The Wisconsin Supreme Court has suspended a Milwaukee attorney’s license for a year and a half.
Wednesday’s discipline stems from an Office of Lawyer Regulation complaint filed in 2015, charging Christopher Meisel with 15 counts of misconduct involving misappropriating thousands of dollars tied to an estate and two guardianships. The OLR had asked the justices to suspend Meisel’s license for three years, then bumped down its request to two years.
A referee agreed with the OLR. Meisel, though, contended that the misconduct warranted nothing more than a suspension of less than six months. He argued that he had presented sufficient evidence showing that he was suffering from brain cancer, which had caused him to engage in the misconduct.
When subjected to a license suspension of six months or more, Wisconsin attorneys must apply for reinstatement, a process that can take up to two years.
A majority of the justices on the Wisconsin Supreme Court agreed with the referee that Meisel had committed all 15 counts of misconduct that he was accused of. Still, they declined to adopt either the referee’s or Meisel’s recommendation for the discipline. Rather, the justices suspended Meisel’s license for a year and a half.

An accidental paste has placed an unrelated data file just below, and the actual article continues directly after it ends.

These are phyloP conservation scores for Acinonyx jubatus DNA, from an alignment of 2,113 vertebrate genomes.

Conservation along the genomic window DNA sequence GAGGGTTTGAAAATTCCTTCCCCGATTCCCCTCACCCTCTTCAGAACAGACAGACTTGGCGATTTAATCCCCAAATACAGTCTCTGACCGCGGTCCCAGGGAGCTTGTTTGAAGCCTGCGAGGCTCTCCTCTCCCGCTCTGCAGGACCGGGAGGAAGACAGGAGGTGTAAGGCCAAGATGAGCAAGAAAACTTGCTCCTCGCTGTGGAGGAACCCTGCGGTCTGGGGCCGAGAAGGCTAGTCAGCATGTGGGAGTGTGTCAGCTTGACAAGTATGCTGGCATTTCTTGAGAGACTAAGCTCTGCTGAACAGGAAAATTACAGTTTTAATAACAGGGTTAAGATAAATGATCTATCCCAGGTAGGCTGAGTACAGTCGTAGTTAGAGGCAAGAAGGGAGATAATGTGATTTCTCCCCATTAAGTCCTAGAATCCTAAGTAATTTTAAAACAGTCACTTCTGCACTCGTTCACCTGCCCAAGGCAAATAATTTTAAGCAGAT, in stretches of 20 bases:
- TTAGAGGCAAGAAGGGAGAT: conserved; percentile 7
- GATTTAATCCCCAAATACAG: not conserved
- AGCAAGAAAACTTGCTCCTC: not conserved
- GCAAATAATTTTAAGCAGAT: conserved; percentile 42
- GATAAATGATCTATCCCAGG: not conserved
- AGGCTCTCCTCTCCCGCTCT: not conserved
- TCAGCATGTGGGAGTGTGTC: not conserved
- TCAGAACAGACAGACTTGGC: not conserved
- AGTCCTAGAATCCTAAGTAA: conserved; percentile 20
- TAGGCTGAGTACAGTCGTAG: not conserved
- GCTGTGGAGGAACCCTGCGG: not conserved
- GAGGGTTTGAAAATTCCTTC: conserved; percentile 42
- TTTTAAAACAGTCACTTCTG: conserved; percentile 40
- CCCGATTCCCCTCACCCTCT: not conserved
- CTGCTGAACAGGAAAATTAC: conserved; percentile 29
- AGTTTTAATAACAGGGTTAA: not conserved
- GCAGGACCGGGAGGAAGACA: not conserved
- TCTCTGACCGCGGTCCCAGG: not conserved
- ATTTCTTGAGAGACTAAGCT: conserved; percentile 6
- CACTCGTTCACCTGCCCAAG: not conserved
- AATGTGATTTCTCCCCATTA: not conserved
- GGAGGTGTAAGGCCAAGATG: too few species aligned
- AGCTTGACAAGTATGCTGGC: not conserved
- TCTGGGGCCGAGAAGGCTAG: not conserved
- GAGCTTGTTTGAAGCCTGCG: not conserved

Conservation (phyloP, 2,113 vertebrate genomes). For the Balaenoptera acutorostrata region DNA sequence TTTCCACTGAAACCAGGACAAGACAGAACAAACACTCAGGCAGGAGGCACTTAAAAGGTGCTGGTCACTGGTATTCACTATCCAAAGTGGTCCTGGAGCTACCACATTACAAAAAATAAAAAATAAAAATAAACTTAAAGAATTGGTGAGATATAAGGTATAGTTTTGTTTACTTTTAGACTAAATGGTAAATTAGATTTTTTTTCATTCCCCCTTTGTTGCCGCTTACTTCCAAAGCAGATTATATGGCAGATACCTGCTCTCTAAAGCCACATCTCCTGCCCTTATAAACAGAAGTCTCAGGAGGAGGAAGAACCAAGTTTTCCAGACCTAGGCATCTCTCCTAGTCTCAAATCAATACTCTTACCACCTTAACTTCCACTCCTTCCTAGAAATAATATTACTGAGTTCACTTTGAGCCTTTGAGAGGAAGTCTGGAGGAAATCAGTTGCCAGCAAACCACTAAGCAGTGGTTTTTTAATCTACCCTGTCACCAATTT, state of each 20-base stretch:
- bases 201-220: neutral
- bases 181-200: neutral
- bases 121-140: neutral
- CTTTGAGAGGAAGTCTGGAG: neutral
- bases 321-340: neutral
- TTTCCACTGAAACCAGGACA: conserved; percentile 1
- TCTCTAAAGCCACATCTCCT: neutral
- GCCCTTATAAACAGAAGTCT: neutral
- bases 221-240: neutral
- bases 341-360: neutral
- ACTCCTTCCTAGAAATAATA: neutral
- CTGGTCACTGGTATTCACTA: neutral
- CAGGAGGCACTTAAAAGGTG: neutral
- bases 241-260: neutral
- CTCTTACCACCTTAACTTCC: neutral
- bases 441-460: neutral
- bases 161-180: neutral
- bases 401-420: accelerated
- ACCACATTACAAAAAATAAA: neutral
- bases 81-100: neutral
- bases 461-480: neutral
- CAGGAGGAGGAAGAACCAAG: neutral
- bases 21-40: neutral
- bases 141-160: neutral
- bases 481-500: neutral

The justices noted that they considered Meisel’s health and personal troubles as mitigating considerations and that, without them, the misconduct would have warranted a longer suspension or the revocation of Meisel’s license.
In her one-paragraph dissent from Wednesday’s decision, Justice Shirley Abrahamson wrote that she agreed with the referee’s recommendation to suspend Meisel’s license for two years because it already taken into account mitigating considerations.
Abrahamson wrote that she was unwilling to join the majority opinion, saying it undermined a previous case, In re Disciplinary Proceedings Against Sosnay, by considering Meisel’s brain cancer as a mitigating factor. Abrahamson wrote that Meisel had failed to prove there was a causal connection between the cancer and his misconduct.
“What is left of Sosnay?” she wrote. “Lawyers, the OLR, and referees ought to know what factors are mitigating factors.”Follow @erikastrebel